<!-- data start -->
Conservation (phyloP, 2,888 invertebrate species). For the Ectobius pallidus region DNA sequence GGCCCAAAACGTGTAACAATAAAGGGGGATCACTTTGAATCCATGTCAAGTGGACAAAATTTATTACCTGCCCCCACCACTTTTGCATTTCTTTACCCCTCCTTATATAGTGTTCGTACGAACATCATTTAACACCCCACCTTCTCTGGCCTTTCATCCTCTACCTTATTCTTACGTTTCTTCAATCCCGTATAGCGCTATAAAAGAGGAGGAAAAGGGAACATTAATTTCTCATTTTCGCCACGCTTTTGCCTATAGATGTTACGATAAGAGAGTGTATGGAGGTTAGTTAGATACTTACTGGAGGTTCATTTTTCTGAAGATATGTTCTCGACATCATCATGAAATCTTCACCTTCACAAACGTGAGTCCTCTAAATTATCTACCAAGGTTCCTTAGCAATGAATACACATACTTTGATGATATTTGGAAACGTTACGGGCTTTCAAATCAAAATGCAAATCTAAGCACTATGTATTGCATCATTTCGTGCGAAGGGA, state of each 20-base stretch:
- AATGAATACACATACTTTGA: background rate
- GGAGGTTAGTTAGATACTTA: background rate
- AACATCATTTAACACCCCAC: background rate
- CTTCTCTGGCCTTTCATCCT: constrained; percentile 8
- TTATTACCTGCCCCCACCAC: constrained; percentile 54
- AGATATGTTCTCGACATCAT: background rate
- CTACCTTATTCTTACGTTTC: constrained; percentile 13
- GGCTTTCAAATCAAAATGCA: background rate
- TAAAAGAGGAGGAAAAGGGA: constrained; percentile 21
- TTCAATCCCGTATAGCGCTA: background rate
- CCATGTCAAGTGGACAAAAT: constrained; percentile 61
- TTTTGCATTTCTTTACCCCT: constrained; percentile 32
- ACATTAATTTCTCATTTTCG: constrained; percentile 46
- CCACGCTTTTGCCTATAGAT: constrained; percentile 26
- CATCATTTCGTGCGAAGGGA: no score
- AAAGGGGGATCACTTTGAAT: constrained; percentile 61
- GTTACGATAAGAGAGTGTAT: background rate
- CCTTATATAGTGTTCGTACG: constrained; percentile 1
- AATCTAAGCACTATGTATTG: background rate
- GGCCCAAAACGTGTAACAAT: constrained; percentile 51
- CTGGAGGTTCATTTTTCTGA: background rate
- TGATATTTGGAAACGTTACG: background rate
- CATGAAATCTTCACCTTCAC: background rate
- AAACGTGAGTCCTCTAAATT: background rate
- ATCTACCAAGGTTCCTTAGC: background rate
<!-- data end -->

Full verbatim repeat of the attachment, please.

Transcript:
Conservation (phyloP, 2,888 invertebrate species). For the Ectobius pallidus region DNA sequence GGCCCAAAACGTGTAACAATAAAGGGGGATCACTTTGAATCCATGTCAAGTGGACAAAATTTATTACCTGCCCCCACCACTTTTGCATTTCTTTACCCCTCCTTATATAGTGTTCGTACGAACATCATTTAACACCCCACCTTCTCTGGCCTTTCATCCTCTACCTTATTCTTACGTTTCTTCAATCCCGTATAGCGCTATAAAAGAGGAGGAAAAGGGAACATTAATTTCTCATTTTCGCCACGCTTTTGCCTATAGATGTTACGATAAGAGAGTGTATGGAGGTTAGTTAGATACTTACTGGAGGTTCATTTTTCTGAAGATATGTTCTCGACATCATCATGAAATCTTCACCTTCACAAACGTGAGTCCTCTAAATTATCTACCAAGGTTCCTTAGCAATGAATACACATACTTTGATGATATTTGGAAACGTTACGGGCTTTCAAATCAAAATGCAAATCTAAGCACTATGTATTGCATCATTTCGTGCGAAGGGA, state of each 20-base stretch:
- AATGAATACACATACTTTGA: background rate
- GGAGGTTAGTTAGATACTTA: background rate
- AACATCATTTAACACCCCAC: background rate
- CTTCTCTGGCCTTTCATCCT: constrained; percentile 8
- TTATTACCTGCCCCCACCAC: constrained; percentile 54
- AGATATGTTCTCGACATCAT: background rate
- CTACCTTATTCTTACGTTTC: constrained; percentile 13
- GGCTTTCAAATCAAAATGCA: background rate
- TAAAAGAGGAGGAAAAGGGA: constrained; percentile 21
- TTCAATCCCGTATAGCGCTA: background rate
- CCATGTCAAGTGGACAAAAT: constrained; percentile 61
- TTTTGCATTTCTTTACCCCT: constrained; percentile 32
- ACATTAATTTCTCATTTTCG: constrained; percentile 46
- CCACGCTTTTGCCTATAGAT: constrained; percentile 26
- CATCATTTCGTGCGAAGGGA: no score
- AAAGGGGGATCACTTTGAAT: constrained; percentile 61
- GTTACGATAAGAGAGTGTAT: background rate
- CCTTATATAGTGTTCGTACG: constrained; percentile 1
- AATCTAAGCACTATGTATTG: background rate
- GGCCCAAAACGTGTAACAAT: constrained; percentile 51
- CTGGAGGTTCATTTTTCTGA: background rate
- TGATATTTGGAAACGTTACG: background rate
- CATGAAATCTTCACCTTCAC: background rate
- AAACGTGAGTCCTCTAAATT: background rate
- ATCTACCAAGGTTCCTTAGC: background rate